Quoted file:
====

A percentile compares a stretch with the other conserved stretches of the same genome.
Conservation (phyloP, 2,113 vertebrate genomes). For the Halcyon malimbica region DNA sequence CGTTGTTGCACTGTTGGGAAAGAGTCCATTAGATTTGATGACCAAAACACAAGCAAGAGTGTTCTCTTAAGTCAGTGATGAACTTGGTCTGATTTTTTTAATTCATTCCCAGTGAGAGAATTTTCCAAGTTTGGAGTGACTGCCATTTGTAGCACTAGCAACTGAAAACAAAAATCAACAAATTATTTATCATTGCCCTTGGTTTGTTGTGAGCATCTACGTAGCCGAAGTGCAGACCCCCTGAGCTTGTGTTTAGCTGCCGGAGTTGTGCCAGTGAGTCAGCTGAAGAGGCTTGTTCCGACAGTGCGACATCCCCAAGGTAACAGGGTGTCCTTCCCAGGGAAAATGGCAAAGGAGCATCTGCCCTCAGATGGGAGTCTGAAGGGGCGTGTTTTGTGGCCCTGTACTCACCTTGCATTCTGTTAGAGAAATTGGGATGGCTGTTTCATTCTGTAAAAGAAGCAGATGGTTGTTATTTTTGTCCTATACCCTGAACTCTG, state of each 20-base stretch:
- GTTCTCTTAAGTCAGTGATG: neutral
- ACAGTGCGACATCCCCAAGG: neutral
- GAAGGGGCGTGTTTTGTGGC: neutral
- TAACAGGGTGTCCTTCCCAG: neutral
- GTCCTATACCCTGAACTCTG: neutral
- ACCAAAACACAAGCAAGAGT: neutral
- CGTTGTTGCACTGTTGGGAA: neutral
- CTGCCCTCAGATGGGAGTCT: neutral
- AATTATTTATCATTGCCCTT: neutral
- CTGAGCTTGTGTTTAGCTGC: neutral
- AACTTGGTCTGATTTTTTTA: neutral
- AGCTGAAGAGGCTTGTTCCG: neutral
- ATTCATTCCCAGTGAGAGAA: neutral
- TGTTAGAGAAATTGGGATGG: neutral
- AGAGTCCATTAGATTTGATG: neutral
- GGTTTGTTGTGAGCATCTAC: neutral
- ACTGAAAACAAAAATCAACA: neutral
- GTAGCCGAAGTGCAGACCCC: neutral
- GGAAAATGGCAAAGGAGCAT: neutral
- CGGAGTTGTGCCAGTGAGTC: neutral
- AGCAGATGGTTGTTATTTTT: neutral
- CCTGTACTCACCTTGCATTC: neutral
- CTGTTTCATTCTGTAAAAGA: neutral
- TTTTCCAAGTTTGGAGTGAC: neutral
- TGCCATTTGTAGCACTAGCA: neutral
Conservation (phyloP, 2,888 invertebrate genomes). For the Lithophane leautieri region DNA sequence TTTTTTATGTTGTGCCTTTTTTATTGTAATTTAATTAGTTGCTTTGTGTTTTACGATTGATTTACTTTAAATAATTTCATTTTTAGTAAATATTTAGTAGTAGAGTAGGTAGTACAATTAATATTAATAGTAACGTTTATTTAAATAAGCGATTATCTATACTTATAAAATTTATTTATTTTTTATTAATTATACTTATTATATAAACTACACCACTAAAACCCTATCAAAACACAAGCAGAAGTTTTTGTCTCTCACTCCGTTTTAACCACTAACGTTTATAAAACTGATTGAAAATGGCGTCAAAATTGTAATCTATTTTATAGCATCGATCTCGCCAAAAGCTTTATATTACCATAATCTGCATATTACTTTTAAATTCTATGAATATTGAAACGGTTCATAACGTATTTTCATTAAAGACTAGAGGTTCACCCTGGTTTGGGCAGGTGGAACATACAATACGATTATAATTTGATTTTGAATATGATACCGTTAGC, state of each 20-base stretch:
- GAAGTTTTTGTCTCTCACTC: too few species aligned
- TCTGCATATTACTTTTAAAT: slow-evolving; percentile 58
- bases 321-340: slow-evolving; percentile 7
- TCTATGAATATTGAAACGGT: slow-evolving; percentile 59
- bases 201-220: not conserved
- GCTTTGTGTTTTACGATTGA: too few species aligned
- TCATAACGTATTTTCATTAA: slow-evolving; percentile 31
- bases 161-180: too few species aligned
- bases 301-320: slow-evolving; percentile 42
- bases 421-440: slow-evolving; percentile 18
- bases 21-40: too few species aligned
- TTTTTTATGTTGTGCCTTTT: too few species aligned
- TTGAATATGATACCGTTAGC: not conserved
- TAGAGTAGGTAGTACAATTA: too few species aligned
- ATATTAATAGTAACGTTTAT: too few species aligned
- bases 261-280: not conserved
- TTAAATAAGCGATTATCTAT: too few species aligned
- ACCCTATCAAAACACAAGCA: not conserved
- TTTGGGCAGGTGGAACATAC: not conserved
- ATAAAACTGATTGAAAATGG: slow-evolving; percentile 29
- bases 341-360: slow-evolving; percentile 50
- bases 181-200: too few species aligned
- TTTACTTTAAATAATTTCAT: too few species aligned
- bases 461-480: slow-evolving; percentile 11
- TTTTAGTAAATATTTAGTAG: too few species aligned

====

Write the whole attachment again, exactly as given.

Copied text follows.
A percentile compares a stretch with the other conserved stretches of the same genome.
Conservation (phyloP, 2,113 vertebrate genomes). For the Halcyon malimbica region DNA sequence CGTTGTTGCACTGTTGGGAAAGAGTCCATTAGATTTGATGACCAAAACACAAGCAAGAGTGTTCTCTTAAGTCAGTGATGAACTTGGTCTGATTTTTTTAATTCATTCCCAGTGAGAGAATTTTCCAAGTTTGGAGTGACTGCCATTTGTAGCACTAGCAACTGAAAACAAAAATCAACAAATTATTTATCATTGCCCTTGGTTTGTTGTGAGCATCTACGTAGCCGAAGTGCAGACCCCCTGAGCTTGTGTTTAGCTGCCGGAGTTGTGCCAGTGAGTCAGCTGAAGAGGCTTGTTCCGACAGTGCGACATCCCCAAGGTAACAGGGTGTCCTTCCCAGGGAAAATGGCAAAGGAGCATCTGCCCTCAGATGGGAGTCTGAAGGGGCGTGTTTTGTGGCCCTGTACTCACCTTGCATTCTGTTAGAGAAATTGGGATGGCTGTTTCATTCTGTAAAAGAAGCAGATGGTTGTTATTTTTGTCCTATACCCTGAACTCTG, state of each 20-base stretch:
- GTTCTCTTAAGTCAGTGATG: neutral
- ACAGTGCGACATCCCCAAGG: neutral
- GAAGGGGCGTGTTTTGTGGC: neutral
- TAACAGGGTGTCCTTCCCAG: neutral
- GTCCTATACCCTGAACTCTG: neutral
- ACCAAAACACAAGCAAGAGT: neutral
- CGTTGTTGCACTGTTGGGAA: neutral
- CTGCCCTCAGATGGGAGTCT: neutral
- AATTATTTATCATTGCCCTT: neutral
- CTGAGCTTGTGTTTAGCTGC: neutral
- AACTTGGTCTGATTTTTTTA: neutral
- AGCTGAAGAGGCTTGTTCCG: neutral
- ATTCATTCCCAGTGAGAGAA: neutral
- TGTTAGAGAAATTGGGATGG: neutral
- AGAGTCCATTAGATTTGATG: neutral
- GGTTTGTTGTGAGCATCTAC: neutral
- ACTGAAAACAAAAATCAACA: neutral
- GTAGCCGAAGTGCAGACCCC: neutral
- GGAAAATGGCAAAGGAGCAT: neutral
- CGGAGTTGTGCCAGTGAGTC: neutral
- AGCAGATGGTTGTTATTTTT: neutral
- CCTGTACTCACCTTGCATTC: neutral
- CTGTTTCATTCTGTAAAAGA: neutral
- TTTTCCAAGTTTGGAGTGAC: neutral
- TGCCATTTGTAGCACTAGCA: neutral
Conservation (phyloP, 2,888 invertebrate genomes). For the Lithophane leautieri region DNA sequence TTTTTTATGTTGTGCCTTTTTTATTGTAATTTAATTAGTTGCTTTGTGTTTTACGATTGATTTACTTTAAATAATTTCATTTTTAGTAAATATTTAGTAGTAGAGTAGGTAGTACAATTAATATTAATAGTAACGTTTATTTAAATAAGCGATTATCTATACTTATAAAATTTATTTATTTTTTATTAATTATACTTATTATATAAACTACACCACTAAAACCCTATCAAAACACAAGCAGAAGTTTTTGTCTCTCACTCCGTTTTAACCACTAACGTTTATAAAACTGATTGAAAATGGCGTCAAAATTGTAATCTATTTTATAGCATCGATCTCGCCAAAAGCTTTATATTACCATAATCTGCATATTACTTTTAAATTCTATGAATATTGAAACGGTTCATAACGTATTTTCATTAAAGACTAGAGGTTCACCCTGGTTTGGGCAGGTGGAACATACAATACGATTATAATTTGATTTTGAATATGATACCGTTAGC, state of each 20-base stretch:
- GAAGTTTTTGTCTCTCACTC: too few species aligned
- TCTGCATATTACTTTTAAAT: slow-evolving; percentile 58
- bases 321-340: slow-evolving; percentile 7
- TCTATGAATATTGAAACGGT: slow-evolving; percentile 59
- bases 201-220: not conserved
- GCTTTGTGTTTTACGATTGA: too few species aligned
- TCATAACGTATTTTCATTAA: slow-evolving; percentile 31
- bases 161-180: too few species aligned
- bases 301-320: slow-evolving; percentile 42
- bases 421-440: slow-evolving; percentile 18
- bases 21-40: too few species aligned
- TTTTTTATGTTGTGCCTTTT: too few species aligned
- TTGAATATGATACCGTTAGC: not conserved
- TAGAGTAGGTAGTACAATTA: too few species aligned
- ATATTAATAGTAACGTTTAT: too few species aligned
- bases 261-280: not conserved
- TTAAATAAGCGATTATCTAT: too few species aligned
- ACCCTATCAAAACACAAGCA: not conserved
- TTTGGGCAGGTGGAACATAC: not conserved
- ATAAAACTGATTGAAAATGG: slow-evolving; percentile 29
- bases 341-360: slow-evolving; percentile 50
- bases 181-200: too few species aligned
- TTTACTTTAAATAATTTCAT: too few species aligned
- bases 461-480: slow-evolving; percentile 11
- TTTTAGTAAATATTTAGTAG: too few species aligned